imaging science

Magnetism puts nanoparticles on the move

nanoparticles_1

A new imaging technology uses magnetism to noninvasively move nanoparticles inside the body. “What is novel about this whole approach and this work is that we’re using external magnetic forces to move nanoparticles within tissue, to modulate them,” Stephen Boppart explains. “Most other particles will localize somewhere and typically sit there,” he adds. “No other particle is dynamic like this, which is a unique way to generate contrast.” (Credit: Stephen Boppart, Alex Jerez, Zach Johnson/U. Illinois)

U. ILLINOIS (US)—Scientists have developed an imaging technology that uses magnetism to noninvasively move nanoparticles inside the body in order to specifically target tumor cells and other tissue.

The contrast agent technology enables micron-scale tissue detection and manipulation, and could offer a new therapeutic tool in molecular imaging, researchers say. By turning up the frequency of the magnetic field, the nanoparticles move so quickly they begin to heat up, providing a possible treatment tool.

“So now we have a platform where we can target these to a tumor, find them with contrast, measure the mechanical properties, and treat it right there,” says Stephen Boppart, a researcher at the Beckman Institute at the University of Illinois.

The development of these contrast agents for imaging is an important step in biomedical research because the technology demonstrated site-specific molecular imaging that isn’t possible with other contrast agents.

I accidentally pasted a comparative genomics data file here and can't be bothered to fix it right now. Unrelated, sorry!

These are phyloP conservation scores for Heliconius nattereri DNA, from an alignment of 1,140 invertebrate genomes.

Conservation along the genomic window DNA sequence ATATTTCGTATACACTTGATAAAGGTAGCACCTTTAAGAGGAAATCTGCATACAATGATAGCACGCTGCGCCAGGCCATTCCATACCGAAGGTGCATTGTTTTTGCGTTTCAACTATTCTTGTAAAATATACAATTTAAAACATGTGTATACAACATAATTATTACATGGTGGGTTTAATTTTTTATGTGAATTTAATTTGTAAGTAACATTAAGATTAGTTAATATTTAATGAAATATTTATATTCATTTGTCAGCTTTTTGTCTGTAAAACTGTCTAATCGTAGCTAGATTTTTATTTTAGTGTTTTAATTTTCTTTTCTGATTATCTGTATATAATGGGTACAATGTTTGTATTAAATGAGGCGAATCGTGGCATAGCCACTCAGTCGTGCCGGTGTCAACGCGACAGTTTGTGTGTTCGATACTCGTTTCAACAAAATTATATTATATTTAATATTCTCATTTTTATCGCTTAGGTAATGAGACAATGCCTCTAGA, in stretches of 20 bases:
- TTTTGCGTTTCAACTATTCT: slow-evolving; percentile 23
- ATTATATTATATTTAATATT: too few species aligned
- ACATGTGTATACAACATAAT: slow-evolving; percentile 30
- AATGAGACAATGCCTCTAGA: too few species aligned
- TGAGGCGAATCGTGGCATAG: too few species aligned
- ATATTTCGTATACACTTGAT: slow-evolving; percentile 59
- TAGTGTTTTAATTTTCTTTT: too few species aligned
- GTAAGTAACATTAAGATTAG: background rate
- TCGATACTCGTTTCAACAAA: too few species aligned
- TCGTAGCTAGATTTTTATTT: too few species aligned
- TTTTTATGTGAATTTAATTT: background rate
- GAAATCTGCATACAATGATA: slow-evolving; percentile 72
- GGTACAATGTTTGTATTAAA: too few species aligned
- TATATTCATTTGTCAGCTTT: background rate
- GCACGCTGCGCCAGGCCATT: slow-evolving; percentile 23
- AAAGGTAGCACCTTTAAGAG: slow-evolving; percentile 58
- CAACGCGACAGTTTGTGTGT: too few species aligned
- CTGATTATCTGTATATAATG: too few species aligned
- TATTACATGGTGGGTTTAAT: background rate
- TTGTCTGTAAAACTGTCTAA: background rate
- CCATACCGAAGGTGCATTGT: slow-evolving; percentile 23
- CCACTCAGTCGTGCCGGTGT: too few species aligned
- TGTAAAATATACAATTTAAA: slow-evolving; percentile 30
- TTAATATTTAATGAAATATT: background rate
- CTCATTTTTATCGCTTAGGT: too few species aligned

Details of the research were published online April 19 in the Proceedings of the National Academy of Sciences.

“What is novel about this whole approach and this work is that we’re using external magnetic forces to move nanoparticles within tissue, to modulate them,” Boppart explains.

“Most other particles will localize somewhere and typically sit there. They may provide a signal change, but they don’t physically move. No other particle is dynamic like this, which is a unique way to generate contrast.”

The paper reports on the method’s use in imaging mammary tumor tissue but Boppart stresses  the technology has many potential applications.

“This represents an entirely new class of imaging agents that we can use to tell more about the tissue, for diagnostic purposes and for therapeutic techniques,” Boppart says.

The magnetic nanoparticles can be used with magnetic resonance imaging (MRI) as well as optical coherence tomography (OCT) and, potentially, other imaging technologies, enabling biomechanical tissue measurements, contrast, and therapy through hyperthermia.

The technique uses magnetic forces to move nanoparticles bound to proteins, cells, tissue; phase-sensitive OCT then measures changes in light scattering from the movement. The method’s uniqueness comes from the ability to target the nanoparticles to a specific site, such as a tumor, where their multifunctionality can then be utilized.

The nanoparticles can provide information on contrast (especially valuable when it comes, for example, to distinguishing between healthy cells and cancerous cells) due to the fact that the MNPs are magnetic while the rest of the tissue is not.

Another use is to record biomechanical tissue measurements (such as cell elasticity and viscosity, important factors in disease detection). It works by using a magnetic field to make the nanoparticles vibrate, thereby providing signals from the tissue through the rate and frequency of the movements.

More University of Illinois news: www.beckman.illinois.edu/

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